"She casually mentioned to me over coffee that 'bodies' were being flown to Los Alamos periodically from late 1945 to sometime in 1947. I asked her if she had seen these 'bodies and she said no, but others had. I asked her where these 'bodies' were coming from. She said she did not know but it was rumored that they were human experiments for biological and nuclear medicine research. She thought they may have come from Japan after the war. She said they were small bodies with deformed heads and limbs. The eyes were abnormally big she was told. She said they were being flown in on special transport planes equipped with refrigerator units to keep the bodies from decomposing."

I now have the alleged name of the nurse (Cooper called her "Mary," but her supposed real first name is slightly, but not markedly, different, and she is said to share a last name with a famous aviator...), so we'll see what - if anything - comes from trying to contact her. If, even, she's still alive...

SOURCES: Roswell In Perspective, Karl Pflock, Fund for UFO Research, 1994.

UFO Crash/Retrievals: The Inner Sanctum, Lenoard H. Stringfield, published privately, July 1991.

Tuesday, January 31, 2012

Melvin Brown and the Bodies...

Back in 2007, Kevin Randle wrote a good post on the story of Melvin Brown, who was stationed at Roswell in 1947, and who claimed to have seen a number of unusual-looking bodies following the infamous event.

You can find the article here.

But there's something else about Brown's story that doesn't get too much publicity. In 1988, UFO author Tim Good interviewed one of Brown's daughters - Beverly Bean - about the things her father had told the family of a Roswell nature.

In Bean's own words, Melvin Brown had said that the bodies he saw, and that were recovered from the July 1947 crash-site, had large heads, but "could have passed for Chinese."

In other words, they were not the spindly, insect-looking Grays, nor were they diabolical Reptilians, or kindly Space-Brothers.

In fact, to say that they could have "passed for Chinese" is a statement that leaves very little - if, indeed, any - room for misinterpretation. It suggests they looked very, very human.

Given the allegations about a Japanese connection to Roswell, and given that this same Japanese connection has a link to Japan's notorious Unit 731 and experiments undertaken on Chinese people, maybe we have a clue in Brown's words as to what really took place.

And, maybe, those bodies weren't alien after all.

For further information, see: Alien Liaison, by Tim Good, Century, 1991.

Saturday, January 28, 2012

John Keel, A "Screaming Monkey," and Roswell

Over the years, a great deal of Roswell-related debate has focused upon John Keel's assertion that what came down at the Foster Ranch, New Mexico in July 1947 was a Japanese Fugo balloon.

Despite what some have said, Keel's theory is not one which I endorse.

The people I interviewed for my Body Snatchers in the Desert book said the Roswell device involved a Horten Brothers-type glider, held aloft below a massive balloon array based on Japanese designs for what was specifically described as a next-generation Fugo - and most certainly not the far smaller, less advanced designs that were used to attack the United States during the latter stages of the Second World War.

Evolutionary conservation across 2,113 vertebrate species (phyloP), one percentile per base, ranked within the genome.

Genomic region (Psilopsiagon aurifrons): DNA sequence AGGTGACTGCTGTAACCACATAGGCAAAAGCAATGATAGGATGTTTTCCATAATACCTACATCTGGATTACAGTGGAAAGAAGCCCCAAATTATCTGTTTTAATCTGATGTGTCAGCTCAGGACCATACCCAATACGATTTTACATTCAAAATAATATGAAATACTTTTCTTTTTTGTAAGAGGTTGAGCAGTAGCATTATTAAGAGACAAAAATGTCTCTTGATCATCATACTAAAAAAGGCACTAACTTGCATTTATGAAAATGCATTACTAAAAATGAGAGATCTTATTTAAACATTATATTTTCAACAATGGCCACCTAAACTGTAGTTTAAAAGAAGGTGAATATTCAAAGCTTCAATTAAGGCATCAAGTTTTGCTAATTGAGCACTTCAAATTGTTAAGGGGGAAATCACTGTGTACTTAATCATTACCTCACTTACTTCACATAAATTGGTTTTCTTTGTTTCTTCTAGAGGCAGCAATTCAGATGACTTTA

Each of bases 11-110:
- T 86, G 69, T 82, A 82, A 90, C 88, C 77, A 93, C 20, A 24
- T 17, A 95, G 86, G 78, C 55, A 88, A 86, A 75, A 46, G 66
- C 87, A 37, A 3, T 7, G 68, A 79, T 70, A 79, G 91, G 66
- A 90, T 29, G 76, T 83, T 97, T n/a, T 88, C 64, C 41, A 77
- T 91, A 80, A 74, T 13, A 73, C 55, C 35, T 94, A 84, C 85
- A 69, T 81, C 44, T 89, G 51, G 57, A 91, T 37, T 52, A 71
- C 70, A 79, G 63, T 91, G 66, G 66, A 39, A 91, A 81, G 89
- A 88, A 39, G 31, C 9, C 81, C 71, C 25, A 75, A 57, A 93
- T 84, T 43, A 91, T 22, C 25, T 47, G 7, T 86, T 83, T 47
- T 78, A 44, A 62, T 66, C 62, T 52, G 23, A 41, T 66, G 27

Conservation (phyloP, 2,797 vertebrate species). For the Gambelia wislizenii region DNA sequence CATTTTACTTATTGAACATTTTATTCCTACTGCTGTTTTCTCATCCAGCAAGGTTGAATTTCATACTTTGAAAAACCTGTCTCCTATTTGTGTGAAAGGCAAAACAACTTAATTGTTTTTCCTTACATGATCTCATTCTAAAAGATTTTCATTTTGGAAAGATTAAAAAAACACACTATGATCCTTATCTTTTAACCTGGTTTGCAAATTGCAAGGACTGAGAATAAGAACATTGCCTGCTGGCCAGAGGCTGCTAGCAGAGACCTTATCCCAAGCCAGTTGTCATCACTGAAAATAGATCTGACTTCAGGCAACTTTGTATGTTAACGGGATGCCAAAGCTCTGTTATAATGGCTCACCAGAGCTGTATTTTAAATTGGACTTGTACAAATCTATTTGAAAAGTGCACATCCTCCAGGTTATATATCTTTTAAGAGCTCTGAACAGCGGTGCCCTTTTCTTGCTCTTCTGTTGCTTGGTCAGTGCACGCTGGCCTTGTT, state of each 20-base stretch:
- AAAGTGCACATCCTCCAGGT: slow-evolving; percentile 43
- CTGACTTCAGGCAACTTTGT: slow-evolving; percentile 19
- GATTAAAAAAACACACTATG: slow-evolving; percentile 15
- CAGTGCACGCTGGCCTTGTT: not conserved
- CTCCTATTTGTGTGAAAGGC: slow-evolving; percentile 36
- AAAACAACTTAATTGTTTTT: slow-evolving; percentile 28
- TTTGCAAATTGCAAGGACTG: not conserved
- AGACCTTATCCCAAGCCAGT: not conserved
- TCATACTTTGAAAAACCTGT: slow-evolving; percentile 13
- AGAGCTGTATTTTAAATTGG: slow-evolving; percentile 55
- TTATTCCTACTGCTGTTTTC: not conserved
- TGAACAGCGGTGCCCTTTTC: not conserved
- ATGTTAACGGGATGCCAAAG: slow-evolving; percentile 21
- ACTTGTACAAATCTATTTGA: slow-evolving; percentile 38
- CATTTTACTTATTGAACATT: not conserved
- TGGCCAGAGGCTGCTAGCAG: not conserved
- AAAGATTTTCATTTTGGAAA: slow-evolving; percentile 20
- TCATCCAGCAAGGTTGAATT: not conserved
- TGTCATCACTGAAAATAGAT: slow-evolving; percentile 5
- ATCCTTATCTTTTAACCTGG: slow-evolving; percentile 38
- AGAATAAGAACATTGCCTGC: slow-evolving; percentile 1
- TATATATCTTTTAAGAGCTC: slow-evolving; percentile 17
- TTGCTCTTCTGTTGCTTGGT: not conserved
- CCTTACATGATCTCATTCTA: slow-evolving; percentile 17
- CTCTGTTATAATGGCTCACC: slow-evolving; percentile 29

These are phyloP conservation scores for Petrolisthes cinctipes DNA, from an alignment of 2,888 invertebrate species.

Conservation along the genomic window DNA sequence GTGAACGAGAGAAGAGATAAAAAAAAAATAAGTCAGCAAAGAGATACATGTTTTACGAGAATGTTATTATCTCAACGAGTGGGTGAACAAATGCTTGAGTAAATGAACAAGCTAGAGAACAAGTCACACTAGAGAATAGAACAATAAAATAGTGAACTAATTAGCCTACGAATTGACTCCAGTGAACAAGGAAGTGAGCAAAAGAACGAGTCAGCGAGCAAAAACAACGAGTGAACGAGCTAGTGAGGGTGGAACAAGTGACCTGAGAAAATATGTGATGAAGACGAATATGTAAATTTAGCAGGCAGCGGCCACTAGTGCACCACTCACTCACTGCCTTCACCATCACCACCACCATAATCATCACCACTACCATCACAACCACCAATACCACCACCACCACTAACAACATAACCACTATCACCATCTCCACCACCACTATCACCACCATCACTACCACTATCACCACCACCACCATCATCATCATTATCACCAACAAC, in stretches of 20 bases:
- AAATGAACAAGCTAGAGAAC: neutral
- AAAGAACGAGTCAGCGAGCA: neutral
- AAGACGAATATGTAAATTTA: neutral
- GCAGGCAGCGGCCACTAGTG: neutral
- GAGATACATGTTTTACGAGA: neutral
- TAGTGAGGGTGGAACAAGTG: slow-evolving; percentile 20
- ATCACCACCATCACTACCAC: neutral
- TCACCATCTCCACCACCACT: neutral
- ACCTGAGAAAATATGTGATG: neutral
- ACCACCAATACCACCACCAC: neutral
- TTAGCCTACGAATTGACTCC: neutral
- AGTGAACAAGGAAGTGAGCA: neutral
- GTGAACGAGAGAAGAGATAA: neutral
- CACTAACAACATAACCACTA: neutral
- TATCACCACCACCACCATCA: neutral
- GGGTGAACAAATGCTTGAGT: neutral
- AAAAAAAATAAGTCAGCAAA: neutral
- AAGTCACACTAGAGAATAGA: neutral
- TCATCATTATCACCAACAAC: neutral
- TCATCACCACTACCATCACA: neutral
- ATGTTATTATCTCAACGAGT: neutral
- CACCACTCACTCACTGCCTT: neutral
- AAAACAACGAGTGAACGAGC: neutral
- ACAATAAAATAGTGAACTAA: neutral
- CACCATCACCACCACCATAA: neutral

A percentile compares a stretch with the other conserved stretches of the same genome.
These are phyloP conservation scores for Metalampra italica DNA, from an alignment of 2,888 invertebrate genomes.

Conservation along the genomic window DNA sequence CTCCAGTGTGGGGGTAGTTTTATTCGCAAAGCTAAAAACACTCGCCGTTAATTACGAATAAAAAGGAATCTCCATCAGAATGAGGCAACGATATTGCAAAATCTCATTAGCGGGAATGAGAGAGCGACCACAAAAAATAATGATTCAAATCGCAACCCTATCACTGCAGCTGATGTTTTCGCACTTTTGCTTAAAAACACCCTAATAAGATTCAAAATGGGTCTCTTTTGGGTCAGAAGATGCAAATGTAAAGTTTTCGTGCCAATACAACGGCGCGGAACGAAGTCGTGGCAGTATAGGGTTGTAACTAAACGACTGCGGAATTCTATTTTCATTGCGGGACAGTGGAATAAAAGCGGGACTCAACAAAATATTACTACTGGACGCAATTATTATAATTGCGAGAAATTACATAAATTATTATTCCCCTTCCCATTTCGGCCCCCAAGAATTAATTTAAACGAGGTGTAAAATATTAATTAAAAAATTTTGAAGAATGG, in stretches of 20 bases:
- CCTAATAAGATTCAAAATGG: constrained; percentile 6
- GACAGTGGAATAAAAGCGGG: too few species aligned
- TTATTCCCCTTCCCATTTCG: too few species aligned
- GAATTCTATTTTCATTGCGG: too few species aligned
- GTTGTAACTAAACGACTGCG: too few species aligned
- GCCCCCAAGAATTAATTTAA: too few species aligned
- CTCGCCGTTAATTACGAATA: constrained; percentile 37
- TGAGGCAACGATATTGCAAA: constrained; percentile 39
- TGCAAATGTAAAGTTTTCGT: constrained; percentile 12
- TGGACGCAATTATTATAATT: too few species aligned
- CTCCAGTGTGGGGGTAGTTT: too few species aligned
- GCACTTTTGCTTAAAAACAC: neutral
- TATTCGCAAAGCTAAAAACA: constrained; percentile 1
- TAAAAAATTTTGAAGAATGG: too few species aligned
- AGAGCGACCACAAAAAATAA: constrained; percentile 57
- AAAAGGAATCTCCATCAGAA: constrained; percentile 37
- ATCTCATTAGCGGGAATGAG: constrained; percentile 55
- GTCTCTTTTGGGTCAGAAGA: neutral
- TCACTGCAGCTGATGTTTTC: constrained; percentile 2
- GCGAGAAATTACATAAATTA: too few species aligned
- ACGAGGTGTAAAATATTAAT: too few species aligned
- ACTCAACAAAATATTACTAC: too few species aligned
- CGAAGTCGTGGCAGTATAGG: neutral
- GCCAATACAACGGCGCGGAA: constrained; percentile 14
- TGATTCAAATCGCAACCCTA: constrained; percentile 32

But, I digress. Back to Keel...

From 1990 to 1993, there was a deep debate on this very Roswell/Fugo matter in the pages of Fate magazine, with comments, observations and articles from the likes of Keel himself and Kevin Randle.

What I find intriguing is that many of the people who have commented on Keel's Fugo theory have failed to note - or comment on the fact that - he also talked about uncovering data on manned Japanese balloons that, allegedly, reached the U.S. in the closing stages of the war, and which - his sources said - were subject to U.S. military secrecy.

In April 1993, in an article titled Return of the Fu-gos, Keel noted that he had been contacted by three unrelated people who had intriguing reports to relate of things that occurred back in the 1940s.

These same things - which took place at some point in 1945 - involved the sighting of a low-flying balloon that had a gondola attached below it, and which, said one of the witnesses, contained "a living creature" that one thought, initially, was a "screaming monkey."

As the balloon came closer, said Keel, the "creature" could now be seen as a "a very small man wearing some kind of headgear, probably radio headphones. The poor fellow was clearly agitated...He appeared to be Oriental."

The balloon then disappeared over the horizon, and a couple of military jeeps quickly appeared on the scene, heading in the direction of the balloon. A few minutes later, gunshots rang out.

Realizing that the witnesses had seen or heard pretty much all that had taken place, the military returned and sternly warned them not to say anything about what they had experienced - to anybody at all.

Keel himself commented on this matter - of secret Japanese balloon-based flights to the U.S. undertaken in the latter stages of the Second World War with people on-board - as follows:

"If such a project was launched, they would have selected the smallest, lightest volunteers available...It is also likely they might have expired during the trip...their complexions would have been very odd, discolored by the cold..."

He concluded on this matter: "If even one such volunteer balloonist attempted the trip and crashed, we would have the answer to all those rumours and legends which persist to this day."

I intend pursuing Keel's data - and sources - on these claims, and, in fact, have already made some significant headway, which I will be reporting on in the near future.